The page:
Perhaps the best part of Chrono Cross’s battle system is its sheer number of possible party members – over 40! Each having a distinct weapon, attacks, design, and personality that really helps elevate battles.

Pokémon, 1998

Pokémon has come a very long way since its Gameboy days, but its “gotta catch ‘em all” motto and turn-based battle system have largely remained similar to its initial inception. It’s difficult to choose a single generation since they’ve all brought so much to the table. Each new generation introduces more Pokémon and oftentimes new mechanics like abilities, moves, breeding, Mega Evolution, etc. While some new additions are almost too much (looking at you Gigantamaxing/Dynamaxing), most have been worthwhile and helped the series evolve.

Let’s hope that the upcoming Pokémon Legends: Arceus brings ever more new mechanics and ways to battle with your favorite Pokémon.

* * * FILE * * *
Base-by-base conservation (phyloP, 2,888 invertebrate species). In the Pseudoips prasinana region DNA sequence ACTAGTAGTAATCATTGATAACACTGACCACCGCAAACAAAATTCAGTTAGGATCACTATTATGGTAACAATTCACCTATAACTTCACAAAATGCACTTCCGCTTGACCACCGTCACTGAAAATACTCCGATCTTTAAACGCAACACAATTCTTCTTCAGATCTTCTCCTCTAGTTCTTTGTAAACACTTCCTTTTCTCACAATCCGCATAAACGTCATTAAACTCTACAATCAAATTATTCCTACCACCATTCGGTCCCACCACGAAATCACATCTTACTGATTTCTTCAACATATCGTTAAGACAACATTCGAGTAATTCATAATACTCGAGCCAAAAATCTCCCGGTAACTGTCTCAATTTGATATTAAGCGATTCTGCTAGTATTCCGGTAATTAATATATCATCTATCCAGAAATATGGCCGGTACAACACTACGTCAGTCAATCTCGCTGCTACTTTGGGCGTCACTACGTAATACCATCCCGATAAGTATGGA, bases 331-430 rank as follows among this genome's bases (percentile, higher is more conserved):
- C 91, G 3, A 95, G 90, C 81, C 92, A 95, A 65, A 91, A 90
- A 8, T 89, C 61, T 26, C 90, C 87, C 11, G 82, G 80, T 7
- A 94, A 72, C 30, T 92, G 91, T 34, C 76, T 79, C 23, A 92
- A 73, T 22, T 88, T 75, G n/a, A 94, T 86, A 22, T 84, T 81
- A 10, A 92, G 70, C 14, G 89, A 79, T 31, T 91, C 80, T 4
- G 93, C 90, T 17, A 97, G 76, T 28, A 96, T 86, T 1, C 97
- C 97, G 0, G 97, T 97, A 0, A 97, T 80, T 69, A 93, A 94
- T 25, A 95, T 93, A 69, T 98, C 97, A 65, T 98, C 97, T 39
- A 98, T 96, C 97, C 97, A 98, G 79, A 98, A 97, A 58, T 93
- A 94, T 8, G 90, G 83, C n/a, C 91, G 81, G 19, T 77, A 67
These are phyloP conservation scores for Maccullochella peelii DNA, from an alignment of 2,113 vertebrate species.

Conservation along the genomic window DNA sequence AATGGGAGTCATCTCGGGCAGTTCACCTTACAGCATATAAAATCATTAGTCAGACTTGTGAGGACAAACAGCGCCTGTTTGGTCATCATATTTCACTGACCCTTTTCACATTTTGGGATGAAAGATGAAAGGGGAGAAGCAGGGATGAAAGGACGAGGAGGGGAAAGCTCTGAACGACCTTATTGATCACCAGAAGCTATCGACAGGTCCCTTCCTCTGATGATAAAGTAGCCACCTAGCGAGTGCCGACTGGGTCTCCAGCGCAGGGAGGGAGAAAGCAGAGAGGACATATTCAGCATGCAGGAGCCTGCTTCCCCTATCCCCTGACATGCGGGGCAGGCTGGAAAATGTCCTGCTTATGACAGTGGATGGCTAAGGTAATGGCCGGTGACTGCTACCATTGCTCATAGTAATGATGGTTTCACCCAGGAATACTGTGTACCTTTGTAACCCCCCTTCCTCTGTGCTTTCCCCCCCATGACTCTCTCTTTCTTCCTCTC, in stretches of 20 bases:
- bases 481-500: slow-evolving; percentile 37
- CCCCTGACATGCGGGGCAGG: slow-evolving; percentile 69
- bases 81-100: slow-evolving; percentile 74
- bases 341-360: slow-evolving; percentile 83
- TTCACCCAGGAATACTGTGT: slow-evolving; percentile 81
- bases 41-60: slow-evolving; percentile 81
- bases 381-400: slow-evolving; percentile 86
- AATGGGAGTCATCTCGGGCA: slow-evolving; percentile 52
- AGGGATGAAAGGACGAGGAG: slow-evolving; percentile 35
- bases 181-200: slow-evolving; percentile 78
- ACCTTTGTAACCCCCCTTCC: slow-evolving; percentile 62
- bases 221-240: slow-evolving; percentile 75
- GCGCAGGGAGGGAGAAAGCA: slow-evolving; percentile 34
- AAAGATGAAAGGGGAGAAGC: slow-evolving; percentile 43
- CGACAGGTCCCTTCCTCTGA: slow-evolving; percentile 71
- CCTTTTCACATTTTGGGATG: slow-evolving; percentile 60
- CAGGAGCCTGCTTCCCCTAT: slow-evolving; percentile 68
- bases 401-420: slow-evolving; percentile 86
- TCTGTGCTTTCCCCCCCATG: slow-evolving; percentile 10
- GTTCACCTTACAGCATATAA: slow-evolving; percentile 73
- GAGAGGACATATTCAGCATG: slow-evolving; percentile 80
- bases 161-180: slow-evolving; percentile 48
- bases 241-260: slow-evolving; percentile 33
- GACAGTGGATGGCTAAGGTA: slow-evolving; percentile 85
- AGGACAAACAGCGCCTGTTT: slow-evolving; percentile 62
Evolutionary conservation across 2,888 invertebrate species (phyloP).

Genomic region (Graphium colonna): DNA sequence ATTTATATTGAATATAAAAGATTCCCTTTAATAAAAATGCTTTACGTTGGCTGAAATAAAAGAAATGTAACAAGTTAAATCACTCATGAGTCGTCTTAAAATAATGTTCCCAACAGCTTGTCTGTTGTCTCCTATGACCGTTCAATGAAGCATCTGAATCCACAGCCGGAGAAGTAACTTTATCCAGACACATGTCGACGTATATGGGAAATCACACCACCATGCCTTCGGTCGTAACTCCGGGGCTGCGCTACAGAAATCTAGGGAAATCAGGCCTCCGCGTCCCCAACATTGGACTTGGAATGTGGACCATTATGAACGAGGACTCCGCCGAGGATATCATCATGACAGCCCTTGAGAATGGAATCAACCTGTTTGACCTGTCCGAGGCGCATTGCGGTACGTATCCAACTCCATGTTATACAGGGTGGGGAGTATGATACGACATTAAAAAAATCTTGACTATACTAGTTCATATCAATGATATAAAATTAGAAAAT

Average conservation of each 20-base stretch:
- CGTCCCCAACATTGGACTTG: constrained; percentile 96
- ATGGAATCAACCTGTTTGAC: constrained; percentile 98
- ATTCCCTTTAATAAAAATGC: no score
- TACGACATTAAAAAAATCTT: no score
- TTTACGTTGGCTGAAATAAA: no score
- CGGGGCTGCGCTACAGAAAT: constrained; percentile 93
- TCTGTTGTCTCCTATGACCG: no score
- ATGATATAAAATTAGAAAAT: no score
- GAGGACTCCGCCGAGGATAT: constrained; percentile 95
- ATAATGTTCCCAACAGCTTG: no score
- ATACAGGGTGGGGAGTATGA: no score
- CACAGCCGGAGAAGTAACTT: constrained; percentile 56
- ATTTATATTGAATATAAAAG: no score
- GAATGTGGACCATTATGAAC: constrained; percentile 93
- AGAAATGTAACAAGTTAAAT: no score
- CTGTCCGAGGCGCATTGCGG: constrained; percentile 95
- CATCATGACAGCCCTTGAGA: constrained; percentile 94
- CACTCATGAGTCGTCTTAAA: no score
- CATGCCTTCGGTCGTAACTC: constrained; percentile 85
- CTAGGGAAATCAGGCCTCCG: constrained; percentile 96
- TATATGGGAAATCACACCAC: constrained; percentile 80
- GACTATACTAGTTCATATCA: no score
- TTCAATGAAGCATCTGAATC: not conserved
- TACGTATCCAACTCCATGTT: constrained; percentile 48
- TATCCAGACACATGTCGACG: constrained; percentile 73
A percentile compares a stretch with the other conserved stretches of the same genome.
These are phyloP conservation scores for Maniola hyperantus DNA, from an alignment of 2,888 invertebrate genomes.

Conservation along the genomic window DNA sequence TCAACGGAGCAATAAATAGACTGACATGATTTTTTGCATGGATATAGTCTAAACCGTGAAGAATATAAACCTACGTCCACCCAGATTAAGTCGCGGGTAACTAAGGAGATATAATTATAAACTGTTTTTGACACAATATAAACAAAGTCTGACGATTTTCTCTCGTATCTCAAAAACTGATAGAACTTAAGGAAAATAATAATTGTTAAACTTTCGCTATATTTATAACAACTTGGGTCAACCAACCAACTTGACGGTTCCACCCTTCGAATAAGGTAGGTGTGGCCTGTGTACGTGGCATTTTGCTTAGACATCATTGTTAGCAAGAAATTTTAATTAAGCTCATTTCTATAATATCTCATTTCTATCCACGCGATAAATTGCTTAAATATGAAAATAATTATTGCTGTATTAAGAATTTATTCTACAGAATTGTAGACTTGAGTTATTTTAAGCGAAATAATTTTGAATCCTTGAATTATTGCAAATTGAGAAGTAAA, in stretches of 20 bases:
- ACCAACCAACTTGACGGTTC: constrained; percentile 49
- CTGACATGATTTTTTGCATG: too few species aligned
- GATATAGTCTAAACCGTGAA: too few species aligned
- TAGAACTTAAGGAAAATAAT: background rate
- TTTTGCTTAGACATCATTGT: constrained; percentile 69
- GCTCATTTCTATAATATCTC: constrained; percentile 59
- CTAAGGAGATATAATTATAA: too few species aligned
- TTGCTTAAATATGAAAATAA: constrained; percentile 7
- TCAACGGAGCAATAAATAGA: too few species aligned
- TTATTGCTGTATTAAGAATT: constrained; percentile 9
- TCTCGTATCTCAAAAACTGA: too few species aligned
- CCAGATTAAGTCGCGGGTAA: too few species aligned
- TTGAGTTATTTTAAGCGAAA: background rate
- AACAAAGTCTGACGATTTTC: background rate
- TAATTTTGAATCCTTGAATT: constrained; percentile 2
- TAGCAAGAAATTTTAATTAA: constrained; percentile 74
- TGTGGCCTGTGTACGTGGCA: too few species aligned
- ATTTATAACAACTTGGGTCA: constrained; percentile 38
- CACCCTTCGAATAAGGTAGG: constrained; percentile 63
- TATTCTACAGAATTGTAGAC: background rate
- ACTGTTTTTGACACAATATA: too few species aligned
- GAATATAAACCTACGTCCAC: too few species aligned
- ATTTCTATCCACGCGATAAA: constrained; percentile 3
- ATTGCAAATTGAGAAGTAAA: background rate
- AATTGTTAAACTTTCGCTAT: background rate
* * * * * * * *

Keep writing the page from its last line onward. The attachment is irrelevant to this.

Persona 4, 2008

I wouldn’t say Persona 4 is the best Persona game, but it is the first one I have ever played, and the first that really perfected the gameplay loop of dungeon crawling and life simulator. Persona 4 got rid of the frustrating mechanic in Persona 3 where your party would get too tired after battling, forcing you to quit a dungeon run, and it also gave you the ability to control your entire party unlike in the original Persona 3.

The protagonist controls a variety of Personas you’re able to recruit, making battles varied depending on who you use. In battles, all characters and enemies have a set of weaknesses. If exploited, the enemy is knocked down. If you’re able to knock down an entire group of enemies, then you can do an All Out Attack – which are more powerful, and in most normal battles, secures you the win.